The last two weeks have marked a turning point in the erosion of democratic rights in the United States.
On Friday, Sept. 24 the FBI, at the behest of the Obama administration, raided the homes of eight antiwar activists in Chicago and Minneapolis, seizing computers, cell phones, cameras, books, papers, and other personal material. Through a spokesman, the agency claimed the raids were against people “providing, attempting and conspiring to provide material support” to terrorist organizations.
The legal basis for the raids was provided over the summer by the U.S. Supreme Court case of The Humanitarian Law Project v. Holder in which the definition of “material support” for terrorism was held to include such things as advising terrorists on adopting nonviolent electoral methods, as well as how to obtain humanitarian relief aid.
It should be pointed out that under this logic, those in the U.S. campaigning against apartheid in the 1980s would have been subject to arrest and prosecution for providing material support to Nelson Mandela and the African National Congress, which the Reagan administration had designated as terrorists.
In addition to intimidating the burgeoning opposition to the U.S. government’s aggressive colonial-style wars, the raids were meant to serve as a trial run for these newly won police powers and to gage reaction to their implementation.
With respect to the latter, they were highly successful. Outside Chicago and Minneapolis, the actions were hardly reported with a complete blackout in the televised media. “The New York Times” buried the story on its inside pages and raised no cry against the blatant violation of democratic rights involved. The liberal “Nation” magazine has yet to write a single word.
The raids came on the heels of an internal review by Justice Department Inspector General Glenn A. Fine published earlier that week which detailed the extent of spying conducted by the FBI following the September 11 attacks. According to the report, the FBI improperly opened terrorism investigations of social justice groups including Greenpeace, PETA Catholic Worker and the pacifist Thomas Merton Center.
Following the raids, the Obama administration announced last week its support for new legislation, which would require internet messaging services such as Skype, Facebook and Blackberry to open their systems to FBI surveillance. The move is in line with recent steps taken by some of the world’s most dictatorial governments from China to the Middle East and would be a significant step towards making all Internet-based communication subject eavesdropping and collection by the federal government.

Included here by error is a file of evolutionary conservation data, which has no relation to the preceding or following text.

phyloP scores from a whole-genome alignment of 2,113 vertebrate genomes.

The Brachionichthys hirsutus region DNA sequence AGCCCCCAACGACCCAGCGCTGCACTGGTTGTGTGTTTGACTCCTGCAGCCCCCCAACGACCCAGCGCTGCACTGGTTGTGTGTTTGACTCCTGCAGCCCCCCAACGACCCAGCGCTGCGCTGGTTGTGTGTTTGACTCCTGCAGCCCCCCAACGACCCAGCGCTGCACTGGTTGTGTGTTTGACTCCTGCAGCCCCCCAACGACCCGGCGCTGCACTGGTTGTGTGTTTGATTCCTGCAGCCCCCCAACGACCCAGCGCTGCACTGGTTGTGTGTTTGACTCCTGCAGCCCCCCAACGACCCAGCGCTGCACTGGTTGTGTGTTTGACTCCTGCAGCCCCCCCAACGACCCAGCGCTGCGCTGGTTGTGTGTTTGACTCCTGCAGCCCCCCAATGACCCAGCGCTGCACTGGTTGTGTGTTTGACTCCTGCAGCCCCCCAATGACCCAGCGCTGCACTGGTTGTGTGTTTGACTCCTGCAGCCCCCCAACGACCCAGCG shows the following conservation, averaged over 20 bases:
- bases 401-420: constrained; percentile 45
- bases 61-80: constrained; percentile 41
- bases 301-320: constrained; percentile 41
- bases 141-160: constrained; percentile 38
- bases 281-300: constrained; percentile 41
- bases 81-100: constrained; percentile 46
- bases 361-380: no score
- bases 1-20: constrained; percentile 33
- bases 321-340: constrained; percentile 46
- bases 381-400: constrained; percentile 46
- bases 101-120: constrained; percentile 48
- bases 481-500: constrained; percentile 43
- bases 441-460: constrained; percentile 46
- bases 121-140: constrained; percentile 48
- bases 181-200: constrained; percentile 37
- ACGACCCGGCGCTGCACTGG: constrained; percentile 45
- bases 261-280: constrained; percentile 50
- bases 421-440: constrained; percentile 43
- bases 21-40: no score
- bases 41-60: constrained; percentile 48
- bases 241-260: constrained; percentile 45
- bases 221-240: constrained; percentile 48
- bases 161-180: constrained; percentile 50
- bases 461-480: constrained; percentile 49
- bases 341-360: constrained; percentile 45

While the framework for a police state in the U.S. was erected by the Bush administration, it is being expanded to an unprecedented degree by the Democratic-controlled White House and Congress. Coupled with the silence of the liberal media, it shows that there is no longer any constituency among the U.S. ruling class for the defense of democratic rights in America. If democratic rights are to be defended, it is the task of the working class.
The move towards more dictatorial forms of rule is the inevitable outcome of the crisis American Capitalism finds itself in. On the one hand, the U.S. is forced to offset its long-term decline with a criminal foreign policy – including colonial-style wars, rendition, torture, and assassinations – that is increasingly opposed at home and abroad.
On the other hand, democracy must necessarily erode as social inequality rises. According to the Associated Press, this year’s census data showed that the “[income] gap between rich and poor has grown to its widest ever.” Moreover, the U.S. was shown to have the greatest social inequality among the advanced Capitalist countries.
The American ruling class has understood from the start that it is not foreign terrorists who threaten its position, but the American working class – the most revolutionary force in society. In the final analysis, the move towards dictatorship is aimed not at the threat of terrorism but at suppressing the working class as it moves to the left and is forced into struggle to protect and advance its independent class interests.